Pakistan’s power problems

Metro Power’s 50MW wind farm project is inching towards financial close after being delayed because local commercial lenders would not lend until the project had a Government of Pakistan (GoP) guarantee. This is now expected – along with close- within the next two weeks.

The reason the lenders attached such importance to the GoP guarantee is because running a power plant in Pakistan comes with an occupational hazard: not being paid.

The issue, known as circular debt, boils down to the fact that Pakistani off-taker National Transmission and Despatch Company (NTDC) does not always pay its obligations under its PPAs in full. This situation arises because the local electricity companies are not paid in full by their customers as consumers tend to steal their electricity, and so they cannot pay the NTDC. So everyone owes someone monies, hence the term circular debt.

The Government of Pakistan (GoP) guarantee is designed to assuage these concerns, as it promises that any monies owed will be paid. This gives some comfort to sponsors and lenders. And usually it is the state that makes up any shortfall under the terms of the guarantee. For independent power producers (IPPs), the NTDC reportedly owes around Rs 210 billion ($2.1 billion) in circular debt at present.

But Pakistan’s finance minster Ishaq Dar seems ready to change that paradigm. He recently stated that the NTDC’s reported current total dues of Rs 500 billion ($5 billion) should be collected from consumers, and that it would not be prudent for the finance ministry to clear the debt.

Whether Dar keeps this aggressive stance is anyone’s guess. But history suggest that he won’t. One prospective Pakistan IPP consortium told IJGlobal that if circular debt affects them it is not seen as a pressing issue as it is well known the state will pay it off eventually.

But while risks posed by circular debt have been accepted in the past and by present IPPs, this may not be so in the future.

A need for investment

Pakistan has a power crisis. Power shortages in Pakistan are estimated to have slowed GDP growth by 2% a year.

Subsidies remain high at $3.8 billion, or 1.8% of GDP. This is despite a 160% increase in power tariffs’ since 2008. Pakistan’s Prime Minister Nawaz Sharif wants the country’s electricity problem dealt with in three years.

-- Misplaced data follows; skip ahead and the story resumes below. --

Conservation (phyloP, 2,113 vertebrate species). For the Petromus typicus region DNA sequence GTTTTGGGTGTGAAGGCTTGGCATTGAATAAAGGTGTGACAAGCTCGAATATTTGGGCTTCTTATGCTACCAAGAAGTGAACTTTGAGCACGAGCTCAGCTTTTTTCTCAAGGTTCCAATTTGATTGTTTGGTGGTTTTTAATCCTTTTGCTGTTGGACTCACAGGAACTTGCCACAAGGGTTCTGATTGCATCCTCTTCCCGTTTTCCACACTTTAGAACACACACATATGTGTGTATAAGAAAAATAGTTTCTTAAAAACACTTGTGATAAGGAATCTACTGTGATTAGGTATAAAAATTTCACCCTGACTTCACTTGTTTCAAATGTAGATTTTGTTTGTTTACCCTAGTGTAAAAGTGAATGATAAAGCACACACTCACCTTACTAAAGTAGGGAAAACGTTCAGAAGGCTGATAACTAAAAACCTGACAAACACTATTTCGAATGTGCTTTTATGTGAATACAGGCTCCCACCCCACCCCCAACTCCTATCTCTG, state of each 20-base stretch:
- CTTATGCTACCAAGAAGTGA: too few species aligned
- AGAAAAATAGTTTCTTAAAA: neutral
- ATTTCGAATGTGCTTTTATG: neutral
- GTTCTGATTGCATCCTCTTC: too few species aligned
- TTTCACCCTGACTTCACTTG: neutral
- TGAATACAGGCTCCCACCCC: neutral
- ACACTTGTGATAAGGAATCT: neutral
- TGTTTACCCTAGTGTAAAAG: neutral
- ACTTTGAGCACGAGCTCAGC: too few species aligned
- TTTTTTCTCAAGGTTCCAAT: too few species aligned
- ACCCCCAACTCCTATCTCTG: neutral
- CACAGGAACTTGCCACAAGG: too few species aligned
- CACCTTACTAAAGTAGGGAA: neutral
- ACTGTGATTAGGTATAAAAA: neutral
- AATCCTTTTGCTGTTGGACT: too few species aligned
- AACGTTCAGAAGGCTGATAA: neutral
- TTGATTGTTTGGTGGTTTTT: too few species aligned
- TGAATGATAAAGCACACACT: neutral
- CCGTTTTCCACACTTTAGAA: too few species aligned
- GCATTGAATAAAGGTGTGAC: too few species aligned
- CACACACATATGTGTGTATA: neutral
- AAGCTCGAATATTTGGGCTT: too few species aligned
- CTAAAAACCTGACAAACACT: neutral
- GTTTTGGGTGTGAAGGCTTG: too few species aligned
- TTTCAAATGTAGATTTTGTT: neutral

In March, the Asian Development Bank (ADB) approved a $400 million loan to support the Government of Pakistan's National Power Policy (NPP), which aims to solve the country’s energy crisis. The legislation aims to increase the country's electricity generation to 26,800 MW, encourage public and private investment, and import electricity from India, Iran and Central Asian states.

But circular debt is starting to cause concerns amongst outside investors.

The Chinese, both as developers and financiers, are active in Pakistani infrastructure, contributing heavily towards roads, airports and indeed IPPs.

Chinese sponsors are also being touted for many IPPs in Pakistan, including six coal fired projects in the Punjab. The SK Hydro project is also expecting China Gezhouba to inject $80 million in equity once the project reaches financial close later this year.

But IJGlobal understands that Chinese sponsors are seeking assurances from the highest levels of government that their prospective IPPs will not be afflicted by circular debt issues.

They have good reason to be concerned. Circular debt may be an accepted risk, but it can hamstring and even kill projects.

Closures and openings

Last year, circular debt closed the 225MW Narowal oil-fired Power Plant. The plant ended up defaulting on PKR3.2 billion ($33 million) owed to Saudi oil firm Bakri Oil Trading Company.

A still operational IPP, Saif Power is owed roughly $48 million in agreed tariffs. The NTDC has failed to pay Saif agreed tariifs off and on for the last four years. Not receiving the agreed tarrif rates has meant that on at least four occasions, Saif’s backers have had to raise additional monies to pay off project loans.

The problems faced by Saif and Narowal do not make comfortable reading for Chinese and other international investors and sponsors. However, the Chinese are likely to receive the assurances they want due to their presence and significant investment into Pakistani infrastructure across the board.

But Pakistan significantly harms its chances of attracting other international sponsors and developers on a large enough scale to end its power problems if it continues to blindly accept its circular debt issue.

Pakistan needs to rid itself of circular debt. But while Dar and the finance ministry are vocal about not paying this time, no one is really asking how to end it.


Asset Snapshot

50MW Metro Power Sindh Wind Farm

Est. Value:
USD 130.16m
Full Details